At the risk of writing one of those blog posts with ill founded personal opinions that will follow me around for years to come, just be thankful I'm not giving a painting by painting run down....
I tend to be very 'wishy-washy' and evasive when I'm asked for my influences, and because I paint colorful still lifes many label me with Cezanne and Matisse. One assumes Matisse for the palette and Cezanne for the subject matter. I confess each have works that I like but there are many artists I prefer. However having said that, I know my passion in painting begins with the Post impressionists and though it may not end there, my first and possibly deepest love is rooted in much of this art.
So with great anticipation I took a mornings trip into San Fransisco today to see the second show of art from the Musée d’Orsay at the De young museum. It was in short, fantastic!
Earlier in the year I'd seen the first installment called 'the birth of impressionism' and had been rather deflated by it. The first few rooms had been composed of french Pre-impressionist art; which let's face it is kind of stuffy and not as interesting as what other countries were producing at the time, e.g. Goya (to name just one). Additionally the first show had been very overcrowded, and nothing spoils an exhibition more than having to fight for space to get in front of each and every painting! Plus you know early impressionism, well it's nice enough, but to me it's not as exciting as what came later!
The latest exhibition is titled as 'Van Gogh, Gauguin, Cezanne, and Beyond' which let's face it a pretty broad and all encompassing banner; well the 'beyond' bit in particular. I have to say however, they did a good job of presenting a lot of variety. Personally I can find something I love in most post impressionists, and there was lots to choose from. They had a full room of Gauguin, who's pretty good and a nice selection of pointillist paintings too with a good number of Seurats. They also presented the Nabis movement well and had a some great works that I liked by Maurice Denis and Vuillard, (more about Maurice Denis later). But best of all was a shared room featuring 10 paintings (approx.), of Van Gogh and Toulouse-Lautrec. I died and went to heaven, what could be better than Van Gogh and Lautrec in the same room!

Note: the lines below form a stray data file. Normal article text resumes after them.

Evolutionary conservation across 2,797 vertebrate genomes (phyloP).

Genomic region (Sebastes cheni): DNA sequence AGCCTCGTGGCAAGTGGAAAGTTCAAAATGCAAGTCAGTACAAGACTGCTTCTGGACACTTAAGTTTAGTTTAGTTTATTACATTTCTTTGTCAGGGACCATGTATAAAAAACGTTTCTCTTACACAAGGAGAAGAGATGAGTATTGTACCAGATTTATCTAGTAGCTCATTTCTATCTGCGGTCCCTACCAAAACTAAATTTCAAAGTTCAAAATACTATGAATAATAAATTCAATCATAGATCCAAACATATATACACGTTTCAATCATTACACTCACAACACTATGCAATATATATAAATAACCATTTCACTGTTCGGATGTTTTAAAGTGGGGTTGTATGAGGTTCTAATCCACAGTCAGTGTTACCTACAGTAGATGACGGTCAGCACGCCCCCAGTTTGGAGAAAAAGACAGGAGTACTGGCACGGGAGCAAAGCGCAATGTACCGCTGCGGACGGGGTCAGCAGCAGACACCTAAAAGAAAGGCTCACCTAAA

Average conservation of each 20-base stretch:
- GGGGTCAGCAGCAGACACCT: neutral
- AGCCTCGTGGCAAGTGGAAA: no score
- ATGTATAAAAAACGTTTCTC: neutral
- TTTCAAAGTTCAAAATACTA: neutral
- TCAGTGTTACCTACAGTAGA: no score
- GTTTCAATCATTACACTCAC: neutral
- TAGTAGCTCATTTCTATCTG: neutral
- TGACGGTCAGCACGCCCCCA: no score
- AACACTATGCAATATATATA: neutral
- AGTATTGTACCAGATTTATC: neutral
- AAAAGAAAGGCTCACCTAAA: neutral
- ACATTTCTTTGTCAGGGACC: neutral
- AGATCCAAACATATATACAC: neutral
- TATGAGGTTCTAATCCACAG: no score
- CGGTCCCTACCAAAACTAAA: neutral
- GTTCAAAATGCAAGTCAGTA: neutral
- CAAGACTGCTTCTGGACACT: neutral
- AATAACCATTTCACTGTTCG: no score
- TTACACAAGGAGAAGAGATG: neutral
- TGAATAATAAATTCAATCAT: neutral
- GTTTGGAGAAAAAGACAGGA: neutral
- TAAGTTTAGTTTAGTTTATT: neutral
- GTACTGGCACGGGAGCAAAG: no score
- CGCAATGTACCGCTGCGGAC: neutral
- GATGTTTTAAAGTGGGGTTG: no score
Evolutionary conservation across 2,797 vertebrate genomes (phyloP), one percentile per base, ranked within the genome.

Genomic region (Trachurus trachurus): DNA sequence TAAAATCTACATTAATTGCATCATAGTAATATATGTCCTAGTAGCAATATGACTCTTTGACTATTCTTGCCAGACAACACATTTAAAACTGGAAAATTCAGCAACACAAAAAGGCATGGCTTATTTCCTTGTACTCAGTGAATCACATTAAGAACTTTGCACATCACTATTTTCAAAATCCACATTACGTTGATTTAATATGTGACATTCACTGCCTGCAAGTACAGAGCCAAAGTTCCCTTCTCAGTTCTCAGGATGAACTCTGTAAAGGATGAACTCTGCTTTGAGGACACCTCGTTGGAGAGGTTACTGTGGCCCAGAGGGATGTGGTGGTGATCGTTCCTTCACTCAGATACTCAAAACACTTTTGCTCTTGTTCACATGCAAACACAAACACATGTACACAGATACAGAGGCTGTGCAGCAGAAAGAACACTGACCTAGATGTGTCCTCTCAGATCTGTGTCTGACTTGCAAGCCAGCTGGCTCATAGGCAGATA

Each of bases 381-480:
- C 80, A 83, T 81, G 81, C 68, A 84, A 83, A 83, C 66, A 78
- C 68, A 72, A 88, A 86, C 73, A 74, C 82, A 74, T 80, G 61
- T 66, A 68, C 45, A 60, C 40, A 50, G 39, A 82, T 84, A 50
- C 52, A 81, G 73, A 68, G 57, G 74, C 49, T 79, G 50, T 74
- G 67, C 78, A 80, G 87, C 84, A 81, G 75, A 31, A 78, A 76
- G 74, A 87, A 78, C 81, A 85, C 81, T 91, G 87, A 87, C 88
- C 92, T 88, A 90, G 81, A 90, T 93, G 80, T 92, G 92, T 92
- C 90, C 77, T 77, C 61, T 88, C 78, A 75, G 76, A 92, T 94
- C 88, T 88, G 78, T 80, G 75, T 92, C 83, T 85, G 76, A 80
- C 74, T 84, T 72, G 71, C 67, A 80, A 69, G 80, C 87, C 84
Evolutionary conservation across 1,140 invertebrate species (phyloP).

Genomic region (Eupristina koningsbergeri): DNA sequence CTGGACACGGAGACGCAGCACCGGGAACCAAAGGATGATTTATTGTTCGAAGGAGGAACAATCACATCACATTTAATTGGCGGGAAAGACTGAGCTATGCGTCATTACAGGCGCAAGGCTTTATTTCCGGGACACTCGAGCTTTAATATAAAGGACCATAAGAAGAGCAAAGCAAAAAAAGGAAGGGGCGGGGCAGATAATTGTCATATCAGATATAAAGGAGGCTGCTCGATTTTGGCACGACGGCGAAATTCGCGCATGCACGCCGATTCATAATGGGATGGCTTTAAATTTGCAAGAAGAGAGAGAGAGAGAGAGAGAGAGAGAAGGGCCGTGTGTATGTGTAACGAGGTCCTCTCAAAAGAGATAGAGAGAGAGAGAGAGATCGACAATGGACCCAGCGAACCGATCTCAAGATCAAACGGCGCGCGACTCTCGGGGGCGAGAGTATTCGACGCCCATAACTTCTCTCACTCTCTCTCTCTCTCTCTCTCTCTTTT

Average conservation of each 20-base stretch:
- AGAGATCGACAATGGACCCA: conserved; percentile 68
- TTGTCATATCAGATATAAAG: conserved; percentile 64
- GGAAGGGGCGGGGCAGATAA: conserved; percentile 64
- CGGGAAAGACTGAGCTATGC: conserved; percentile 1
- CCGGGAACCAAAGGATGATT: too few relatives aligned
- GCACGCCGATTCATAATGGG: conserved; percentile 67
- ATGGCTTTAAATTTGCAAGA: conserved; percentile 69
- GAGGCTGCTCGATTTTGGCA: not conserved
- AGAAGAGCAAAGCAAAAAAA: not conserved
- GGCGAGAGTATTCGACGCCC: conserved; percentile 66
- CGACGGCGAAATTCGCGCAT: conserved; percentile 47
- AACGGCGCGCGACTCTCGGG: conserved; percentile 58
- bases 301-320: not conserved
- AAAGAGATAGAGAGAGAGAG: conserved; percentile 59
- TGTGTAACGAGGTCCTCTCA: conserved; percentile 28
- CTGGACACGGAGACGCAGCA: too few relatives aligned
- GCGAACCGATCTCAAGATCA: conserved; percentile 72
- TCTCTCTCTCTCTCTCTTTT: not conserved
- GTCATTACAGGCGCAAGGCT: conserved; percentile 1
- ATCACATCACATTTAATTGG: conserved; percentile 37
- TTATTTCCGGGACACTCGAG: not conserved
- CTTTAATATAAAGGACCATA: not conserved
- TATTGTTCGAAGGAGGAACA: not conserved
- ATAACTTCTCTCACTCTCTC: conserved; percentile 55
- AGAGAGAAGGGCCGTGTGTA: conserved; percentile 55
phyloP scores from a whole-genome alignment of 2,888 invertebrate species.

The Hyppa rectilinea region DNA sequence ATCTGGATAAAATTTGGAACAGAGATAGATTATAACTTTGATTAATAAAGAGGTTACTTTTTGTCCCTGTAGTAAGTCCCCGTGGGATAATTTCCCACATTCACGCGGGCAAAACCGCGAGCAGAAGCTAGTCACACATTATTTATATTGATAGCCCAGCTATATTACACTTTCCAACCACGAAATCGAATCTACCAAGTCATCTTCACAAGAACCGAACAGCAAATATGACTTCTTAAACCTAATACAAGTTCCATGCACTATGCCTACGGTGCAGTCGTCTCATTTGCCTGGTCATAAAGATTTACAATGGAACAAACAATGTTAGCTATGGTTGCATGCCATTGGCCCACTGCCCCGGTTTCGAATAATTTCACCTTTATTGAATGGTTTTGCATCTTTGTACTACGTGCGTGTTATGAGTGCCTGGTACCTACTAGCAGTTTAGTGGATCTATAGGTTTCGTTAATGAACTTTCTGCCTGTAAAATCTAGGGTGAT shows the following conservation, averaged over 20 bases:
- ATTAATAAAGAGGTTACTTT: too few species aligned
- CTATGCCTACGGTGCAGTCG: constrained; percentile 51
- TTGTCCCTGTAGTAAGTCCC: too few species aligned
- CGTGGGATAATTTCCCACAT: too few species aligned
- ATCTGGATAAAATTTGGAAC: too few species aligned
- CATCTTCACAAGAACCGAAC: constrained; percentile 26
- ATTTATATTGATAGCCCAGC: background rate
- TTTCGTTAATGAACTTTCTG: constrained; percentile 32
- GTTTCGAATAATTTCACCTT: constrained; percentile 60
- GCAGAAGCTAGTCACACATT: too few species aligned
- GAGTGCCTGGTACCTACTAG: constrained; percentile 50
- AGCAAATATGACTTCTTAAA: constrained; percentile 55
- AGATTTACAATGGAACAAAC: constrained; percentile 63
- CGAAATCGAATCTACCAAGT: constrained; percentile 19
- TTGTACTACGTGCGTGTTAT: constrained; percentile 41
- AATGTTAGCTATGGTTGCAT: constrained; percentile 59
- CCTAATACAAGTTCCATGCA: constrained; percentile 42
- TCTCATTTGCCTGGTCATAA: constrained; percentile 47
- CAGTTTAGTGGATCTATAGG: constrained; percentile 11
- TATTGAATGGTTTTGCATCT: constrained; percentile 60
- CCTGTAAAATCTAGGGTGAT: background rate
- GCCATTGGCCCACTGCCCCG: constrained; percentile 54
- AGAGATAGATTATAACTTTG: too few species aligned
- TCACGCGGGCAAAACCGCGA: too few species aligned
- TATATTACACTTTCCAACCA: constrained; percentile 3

Other things worth mentioning - They had only one Picasso, but it was a nice one and a Still Life! In the initial room they had a few Monet, Renoir and a Sargent, which though nice, should have been placed in the previous exhibition. Plus Sargent, though a fantastic painter is a strange fit for either of the exhibitions, if you ask me. They also had a nice Degas in the first room, I probably should say he too should have been in the first exhibition, but here I'm biased. I love painters who draw with the brush, hence Lautrec and Degas are always at the top of my list. To my mind Degas always made his oils appear pastel like in their appearance, which is a style I very much admire. So you can put a Degas in any exhibition and I wont grumble.